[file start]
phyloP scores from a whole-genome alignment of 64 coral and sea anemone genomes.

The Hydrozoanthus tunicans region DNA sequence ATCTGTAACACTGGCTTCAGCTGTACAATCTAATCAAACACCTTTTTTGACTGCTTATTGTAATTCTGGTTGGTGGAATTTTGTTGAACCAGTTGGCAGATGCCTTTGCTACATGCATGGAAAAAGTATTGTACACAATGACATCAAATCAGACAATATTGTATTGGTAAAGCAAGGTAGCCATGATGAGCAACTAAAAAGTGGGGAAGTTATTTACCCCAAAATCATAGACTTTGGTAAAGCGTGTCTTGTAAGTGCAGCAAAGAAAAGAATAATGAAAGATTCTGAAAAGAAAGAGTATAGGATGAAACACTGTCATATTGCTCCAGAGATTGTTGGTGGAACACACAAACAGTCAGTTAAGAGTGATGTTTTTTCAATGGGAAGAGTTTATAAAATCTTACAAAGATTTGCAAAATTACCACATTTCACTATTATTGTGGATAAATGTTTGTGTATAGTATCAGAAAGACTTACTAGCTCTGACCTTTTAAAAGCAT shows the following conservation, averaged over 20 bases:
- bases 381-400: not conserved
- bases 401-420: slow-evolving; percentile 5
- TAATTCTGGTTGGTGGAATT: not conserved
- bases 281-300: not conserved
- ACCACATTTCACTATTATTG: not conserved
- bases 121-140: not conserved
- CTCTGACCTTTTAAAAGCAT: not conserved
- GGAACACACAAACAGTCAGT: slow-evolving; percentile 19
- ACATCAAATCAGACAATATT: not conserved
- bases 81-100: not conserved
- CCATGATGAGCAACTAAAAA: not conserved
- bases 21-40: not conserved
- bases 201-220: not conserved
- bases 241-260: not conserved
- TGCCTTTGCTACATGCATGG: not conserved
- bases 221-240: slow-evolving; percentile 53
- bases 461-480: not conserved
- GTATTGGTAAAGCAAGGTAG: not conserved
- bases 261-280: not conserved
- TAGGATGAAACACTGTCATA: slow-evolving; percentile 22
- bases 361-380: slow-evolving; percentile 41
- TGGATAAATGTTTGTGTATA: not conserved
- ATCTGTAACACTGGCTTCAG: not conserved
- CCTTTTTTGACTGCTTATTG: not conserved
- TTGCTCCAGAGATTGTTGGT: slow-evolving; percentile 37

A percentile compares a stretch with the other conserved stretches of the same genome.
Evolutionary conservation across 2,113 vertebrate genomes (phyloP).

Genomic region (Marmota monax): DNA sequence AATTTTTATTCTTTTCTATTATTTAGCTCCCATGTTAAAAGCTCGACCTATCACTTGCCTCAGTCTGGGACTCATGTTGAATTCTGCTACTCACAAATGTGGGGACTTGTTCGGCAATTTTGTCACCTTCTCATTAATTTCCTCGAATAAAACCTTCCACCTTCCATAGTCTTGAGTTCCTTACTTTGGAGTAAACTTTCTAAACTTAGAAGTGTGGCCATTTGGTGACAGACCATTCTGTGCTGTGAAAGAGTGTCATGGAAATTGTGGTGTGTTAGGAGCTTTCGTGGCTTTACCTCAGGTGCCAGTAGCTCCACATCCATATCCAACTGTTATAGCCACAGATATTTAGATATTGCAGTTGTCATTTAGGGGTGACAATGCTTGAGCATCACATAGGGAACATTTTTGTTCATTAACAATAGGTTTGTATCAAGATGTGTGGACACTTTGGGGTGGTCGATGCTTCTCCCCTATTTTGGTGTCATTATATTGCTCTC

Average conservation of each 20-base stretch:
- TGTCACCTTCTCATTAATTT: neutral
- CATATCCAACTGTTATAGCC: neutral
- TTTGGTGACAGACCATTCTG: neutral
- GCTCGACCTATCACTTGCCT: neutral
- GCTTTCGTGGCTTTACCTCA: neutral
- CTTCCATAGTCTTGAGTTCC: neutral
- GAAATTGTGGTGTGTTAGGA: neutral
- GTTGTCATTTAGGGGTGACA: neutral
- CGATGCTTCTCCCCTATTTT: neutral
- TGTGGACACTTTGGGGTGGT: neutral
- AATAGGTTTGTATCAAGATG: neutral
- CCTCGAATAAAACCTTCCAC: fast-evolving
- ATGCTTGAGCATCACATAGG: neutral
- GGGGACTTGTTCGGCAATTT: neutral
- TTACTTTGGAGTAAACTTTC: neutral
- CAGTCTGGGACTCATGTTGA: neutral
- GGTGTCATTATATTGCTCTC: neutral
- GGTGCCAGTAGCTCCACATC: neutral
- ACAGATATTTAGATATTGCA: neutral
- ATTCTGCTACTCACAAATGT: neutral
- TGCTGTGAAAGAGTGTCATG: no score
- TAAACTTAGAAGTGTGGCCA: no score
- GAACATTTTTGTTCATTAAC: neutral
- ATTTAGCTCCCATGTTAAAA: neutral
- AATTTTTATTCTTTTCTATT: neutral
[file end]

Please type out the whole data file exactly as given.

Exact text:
phyloP scores from a whole-genome alignment of 64 coral and sea anemone genomes.

The Hydrozoanthus tunicans region DNA sequence ATCTGTAACACTGGCTTCAGCTGTACAATCTAATCAAACACCTTTTTTGACTGCTTATTGTAATTCTGGTTGGTGGAATTTTGTTGAACCAGTTGGCAGATGCCTTTGCTACATGCATGGAAAAAGTATTGTACACAATGACATCAAATCAGACAATATTGTATTGGTAAAGCAAGGTAGCCATGATGAGCAACTAAAAAGTGGGGAAGTTATTTACCCCAAAATCATAGACTTTGGTAAAGCGTGTCTTGTAAGTGCAGCAAAGAAAAGAATAATGAAAGATTCTGAAAAGAAAGAGTATAGGATGAAACACTGTCATATTGCTCCAGAGATTGTTGGTGGAACACACAAACAGTCAGTTAAGAGTGATGTTTTTTCAATGGGAAGAGTTTATAAAATCTTACAAAGATTTGCAAAATTACCACATTTCACTATTATTGTGGATAAATGTTTGTGTATAGTATCAGAAAGACTTACTAGCTCTGACCTTTTAAAAGCAT shows the following conservation, averaged over 20 bases:
- bases 381-400: not conserved
- bases 401-420: slow-evolving; percentile 5
- TAATTCTGGTTGGTGGAATT: not conserved
- bases 281-300: not conserved
- ACCACATTTCACTATTATTG: not conserved
- bases 121-140: not conserved
- CTCTGACCTTTTAAAAGCAT: not conserved
- GGAACACACAAACAGTCAGT: slow-evolving; percentile 19
- ACATCAAATCAGACAATATT: not conserved
- bases 81-100: not conserved
- CCATGATGAGCAACTAAAAA: not conserved
- bases 21-40: not conserved
- bases 201-220: not conserved
- bases 241-260: not conserved
- TGCCTTTGCTACATGCATGG: not conserved
- bases 221-240: slow-evolving; percentile 53
- bases 461-480: not conserved
- GTATTGGTAAAGCAAGGTAG: not conserved
- bases 261-280: not conserved
- TAGGATGAAACACTGTCATA: slow-evolving; percentile 22
- bases 361-380: slow-evolving; percentile 41
- TGGATAAATGTTTGTGTATA: not conserved
- ATCTGTAACACTGGCTTCAG: not conserved
- CCTTTTTTGACTGCTTATTG: not conserved
- TTGCTCCAGAGATTGTTGGT: slow-evolving; percentile 37

A percentile compares a stretch with the other conserved stretches of the same genome.
Evolutionary conservation across 2,113 vertebrate genomes (phyloP).

Genomic region (Marmota monax): DNA sequence AATTTTTATTCTTTTCTATTATTTAGCTCCCATGTTAAAAGCTCGACCTATCACTTGCCTCAGTCTGGGACTCATGTTGAATTCTGCTACTCACAAATGTGGGGACTTGTTCGGCAATTTTGTCACCTTCTCATTAATTTCCTCGAATAAAACCTTCCACCTTCCATAGTCTTGAGTTCCTTACTTTGGAGTAAACTTTCTAAACTTAGAAGTGTGGCCATTTGGTGACAGACCATTCTGTGCTGTGAAAGAGTGTCATGGAAATTGTGGTGTGTTAGGAGCTTTCGTGGCTTTACCTCAGGTGCCAGTAGCTCCACATCCATATCCAACTGTTATAGCCACAGATATTTAGATATTGCAGTTGTCATTTAGGGGTGACAATGCTTGAGCATCACATAGGGAACATTTTTGTTCATTAACAATAGGTTTGTATCAAGATGTGTGGACACTTTGGGGTGGTCGATGCTTCTCCCCTATTTTGGTGTCATTATATTGCTCTC

Average conservation of each 20-base stretch:
- TGTCACCTTCTCATTAATTT: neutral
- CATATCCAACTGTTATAGCC: neutral
- TTTGGTGACAGACCATTCTG: neutral
- GCTCGACCTATCACTTGCCT: neutral
- GCTTTCGTGGCTTTACCTCA: neutral
- CTTCCATAGTCTTGAGTTCC: neutral
- GAAATTGTGGTGTGTTAGGA: neutral
- GTTGTCATTTAGGGGTGACA: neutral
- CGATGCTTCTCCCCTATTTT: neutral
- TGTGGACACTTTGGGGTGGT: neutral
- AATAGGTTTGTATCAAGATG: neutral
- CCTCGAATAAAACCTTCCAC: fast-evolving
- ATGCTTGAGCATCACATAGG: neutral
- GGGGACTTGTTCGGCAATTT: neutral
- TTACTTTGGAGTAAACTTTC: neutral
- CAGTCTGGGACTCATGTTGA: neutral
- GGTGTCATTATATTGCTCTC: neutral
- GGTGCCAGTAGCTCCACATC: neutral
- ACAGATATTTAGATATTGCA: neutral
- ATTCTGCTACTCACAAATGT: neutral
- TGCTGTGAAAGAGTGTCATG: no score
- TAAACTTAGAAGTGTGGCCA: no score
- GAACATTTTTGTTCATTAAC: neutral
- ATTTAGCTCCCATGTTAAAA: neutral
- AATTTTTATTCTTTTCTATT: neutral